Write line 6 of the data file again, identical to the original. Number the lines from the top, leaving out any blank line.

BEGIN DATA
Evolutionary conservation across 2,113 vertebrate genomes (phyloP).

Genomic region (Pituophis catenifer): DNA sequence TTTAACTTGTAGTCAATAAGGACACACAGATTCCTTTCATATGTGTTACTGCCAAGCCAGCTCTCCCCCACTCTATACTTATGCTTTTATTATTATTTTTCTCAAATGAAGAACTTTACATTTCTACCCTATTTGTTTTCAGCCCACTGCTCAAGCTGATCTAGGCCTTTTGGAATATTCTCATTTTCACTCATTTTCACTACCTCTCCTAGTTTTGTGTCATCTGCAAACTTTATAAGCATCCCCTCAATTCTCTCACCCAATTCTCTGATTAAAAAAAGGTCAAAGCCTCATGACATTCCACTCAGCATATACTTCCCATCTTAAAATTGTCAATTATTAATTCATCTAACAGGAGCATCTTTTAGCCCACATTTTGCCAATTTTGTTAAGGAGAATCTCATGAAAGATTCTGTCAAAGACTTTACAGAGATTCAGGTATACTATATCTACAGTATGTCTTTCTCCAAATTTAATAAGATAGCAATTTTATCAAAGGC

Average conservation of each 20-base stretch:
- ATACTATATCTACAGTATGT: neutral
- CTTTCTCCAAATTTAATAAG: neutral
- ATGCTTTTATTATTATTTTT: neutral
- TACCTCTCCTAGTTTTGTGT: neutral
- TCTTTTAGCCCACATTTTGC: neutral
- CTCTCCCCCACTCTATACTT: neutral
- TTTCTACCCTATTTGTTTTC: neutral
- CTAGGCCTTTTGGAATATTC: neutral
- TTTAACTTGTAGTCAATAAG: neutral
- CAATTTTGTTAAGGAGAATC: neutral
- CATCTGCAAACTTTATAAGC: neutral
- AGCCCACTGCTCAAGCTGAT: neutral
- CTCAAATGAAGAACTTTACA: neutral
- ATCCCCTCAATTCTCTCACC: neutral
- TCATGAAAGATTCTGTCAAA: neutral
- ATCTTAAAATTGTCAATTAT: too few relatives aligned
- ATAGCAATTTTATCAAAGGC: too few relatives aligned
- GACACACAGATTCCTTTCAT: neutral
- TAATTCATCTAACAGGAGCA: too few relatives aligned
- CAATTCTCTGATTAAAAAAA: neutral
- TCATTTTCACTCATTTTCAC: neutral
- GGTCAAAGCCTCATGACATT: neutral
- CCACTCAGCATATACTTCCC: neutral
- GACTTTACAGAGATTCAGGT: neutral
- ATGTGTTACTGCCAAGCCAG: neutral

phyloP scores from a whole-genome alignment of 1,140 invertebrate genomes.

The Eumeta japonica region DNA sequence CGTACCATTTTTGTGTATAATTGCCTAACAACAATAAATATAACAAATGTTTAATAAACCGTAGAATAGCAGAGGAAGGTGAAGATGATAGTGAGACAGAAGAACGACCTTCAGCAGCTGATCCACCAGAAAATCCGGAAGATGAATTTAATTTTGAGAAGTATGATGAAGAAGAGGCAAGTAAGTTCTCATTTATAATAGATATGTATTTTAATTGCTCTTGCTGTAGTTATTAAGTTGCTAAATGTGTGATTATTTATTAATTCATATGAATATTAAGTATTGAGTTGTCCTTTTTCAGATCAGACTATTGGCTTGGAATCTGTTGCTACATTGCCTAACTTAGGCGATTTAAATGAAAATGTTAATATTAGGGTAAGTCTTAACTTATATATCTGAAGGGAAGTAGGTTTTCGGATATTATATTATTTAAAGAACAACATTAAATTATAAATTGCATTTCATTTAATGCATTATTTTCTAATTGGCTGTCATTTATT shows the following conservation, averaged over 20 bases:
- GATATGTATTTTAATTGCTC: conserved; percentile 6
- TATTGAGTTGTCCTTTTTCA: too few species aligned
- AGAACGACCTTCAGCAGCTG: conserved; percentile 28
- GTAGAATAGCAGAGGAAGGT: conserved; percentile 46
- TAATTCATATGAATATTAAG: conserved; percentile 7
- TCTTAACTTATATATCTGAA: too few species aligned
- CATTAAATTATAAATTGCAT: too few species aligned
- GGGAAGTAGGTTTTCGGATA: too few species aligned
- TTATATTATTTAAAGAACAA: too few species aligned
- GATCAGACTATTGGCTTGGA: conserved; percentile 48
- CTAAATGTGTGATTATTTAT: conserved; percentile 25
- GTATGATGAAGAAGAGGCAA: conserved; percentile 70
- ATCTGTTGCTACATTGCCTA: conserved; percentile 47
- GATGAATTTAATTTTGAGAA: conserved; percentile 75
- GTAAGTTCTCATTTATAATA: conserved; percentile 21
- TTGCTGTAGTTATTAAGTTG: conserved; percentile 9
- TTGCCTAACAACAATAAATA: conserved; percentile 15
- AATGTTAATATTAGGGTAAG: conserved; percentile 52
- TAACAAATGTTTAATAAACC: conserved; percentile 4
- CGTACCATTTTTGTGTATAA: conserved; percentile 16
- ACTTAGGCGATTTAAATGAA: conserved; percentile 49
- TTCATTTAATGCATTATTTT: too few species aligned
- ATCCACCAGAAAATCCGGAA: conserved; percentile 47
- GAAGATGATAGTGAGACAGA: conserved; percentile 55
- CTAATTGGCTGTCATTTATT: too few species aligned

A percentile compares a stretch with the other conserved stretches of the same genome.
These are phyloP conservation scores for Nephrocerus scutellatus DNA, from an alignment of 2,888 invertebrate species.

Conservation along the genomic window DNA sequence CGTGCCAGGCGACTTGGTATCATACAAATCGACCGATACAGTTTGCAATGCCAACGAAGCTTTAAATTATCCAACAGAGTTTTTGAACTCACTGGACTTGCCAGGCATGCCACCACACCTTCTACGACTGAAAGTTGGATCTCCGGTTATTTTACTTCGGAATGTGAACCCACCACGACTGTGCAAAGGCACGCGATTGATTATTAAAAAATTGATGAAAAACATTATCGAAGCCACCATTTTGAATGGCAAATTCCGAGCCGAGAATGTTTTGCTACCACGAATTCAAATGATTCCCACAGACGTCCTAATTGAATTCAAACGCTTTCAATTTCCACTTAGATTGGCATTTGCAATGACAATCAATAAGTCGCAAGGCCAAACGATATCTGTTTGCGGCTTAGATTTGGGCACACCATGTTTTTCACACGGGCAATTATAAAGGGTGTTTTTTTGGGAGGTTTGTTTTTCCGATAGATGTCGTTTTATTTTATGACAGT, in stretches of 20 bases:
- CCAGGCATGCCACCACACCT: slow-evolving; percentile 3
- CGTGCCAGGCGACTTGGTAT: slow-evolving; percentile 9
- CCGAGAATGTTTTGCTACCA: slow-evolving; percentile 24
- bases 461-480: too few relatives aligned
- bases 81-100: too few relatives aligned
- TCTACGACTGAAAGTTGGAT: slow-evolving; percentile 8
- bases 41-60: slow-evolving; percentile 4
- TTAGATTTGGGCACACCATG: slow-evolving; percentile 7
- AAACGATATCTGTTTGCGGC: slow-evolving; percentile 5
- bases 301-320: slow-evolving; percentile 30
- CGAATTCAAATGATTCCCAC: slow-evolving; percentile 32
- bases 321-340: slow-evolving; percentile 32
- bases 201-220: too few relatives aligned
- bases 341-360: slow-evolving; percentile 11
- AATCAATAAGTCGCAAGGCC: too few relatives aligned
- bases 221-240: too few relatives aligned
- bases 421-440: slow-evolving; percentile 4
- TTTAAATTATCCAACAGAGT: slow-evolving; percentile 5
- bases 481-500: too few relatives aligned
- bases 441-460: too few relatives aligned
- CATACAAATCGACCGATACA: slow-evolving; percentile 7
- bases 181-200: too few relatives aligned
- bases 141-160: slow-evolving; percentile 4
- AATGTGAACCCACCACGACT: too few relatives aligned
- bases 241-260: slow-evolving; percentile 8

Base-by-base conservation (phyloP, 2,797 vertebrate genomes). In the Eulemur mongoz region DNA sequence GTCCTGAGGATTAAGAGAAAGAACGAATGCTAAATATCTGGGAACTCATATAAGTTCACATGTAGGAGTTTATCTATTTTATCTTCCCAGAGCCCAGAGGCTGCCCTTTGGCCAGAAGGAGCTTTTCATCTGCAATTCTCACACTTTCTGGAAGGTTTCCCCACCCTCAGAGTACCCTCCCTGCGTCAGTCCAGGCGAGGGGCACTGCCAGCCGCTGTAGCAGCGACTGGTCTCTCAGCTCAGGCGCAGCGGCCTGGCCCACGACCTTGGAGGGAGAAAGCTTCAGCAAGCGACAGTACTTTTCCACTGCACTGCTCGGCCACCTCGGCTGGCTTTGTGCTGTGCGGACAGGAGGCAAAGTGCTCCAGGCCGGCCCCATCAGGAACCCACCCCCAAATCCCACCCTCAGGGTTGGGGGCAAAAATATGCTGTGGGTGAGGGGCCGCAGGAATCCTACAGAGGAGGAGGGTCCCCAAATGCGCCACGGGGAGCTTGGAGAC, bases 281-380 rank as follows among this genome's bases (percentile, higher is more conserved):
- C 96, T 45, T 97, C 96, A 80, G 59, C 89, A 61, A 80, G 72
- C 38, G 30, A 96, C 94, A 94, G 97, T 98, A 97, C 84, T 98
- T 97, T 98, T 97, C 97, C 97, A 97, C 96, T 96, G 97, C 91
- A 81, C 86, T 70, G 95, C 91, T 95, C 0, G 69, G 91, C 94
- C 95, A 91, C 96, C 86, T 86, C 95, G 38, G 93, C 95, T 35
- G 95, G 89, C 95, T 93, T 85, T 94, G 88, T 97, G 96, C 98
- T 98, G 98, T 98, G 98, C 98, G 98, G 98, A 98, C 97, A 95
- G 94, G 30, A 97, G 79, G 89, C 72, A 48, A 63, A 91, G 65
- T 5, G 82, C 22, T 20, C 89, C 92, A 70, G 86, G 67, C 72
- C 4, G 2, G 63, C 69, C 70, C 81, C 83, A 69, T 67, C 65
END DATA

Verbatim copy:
- ATGCTTTTATTATTATTTTT: neutral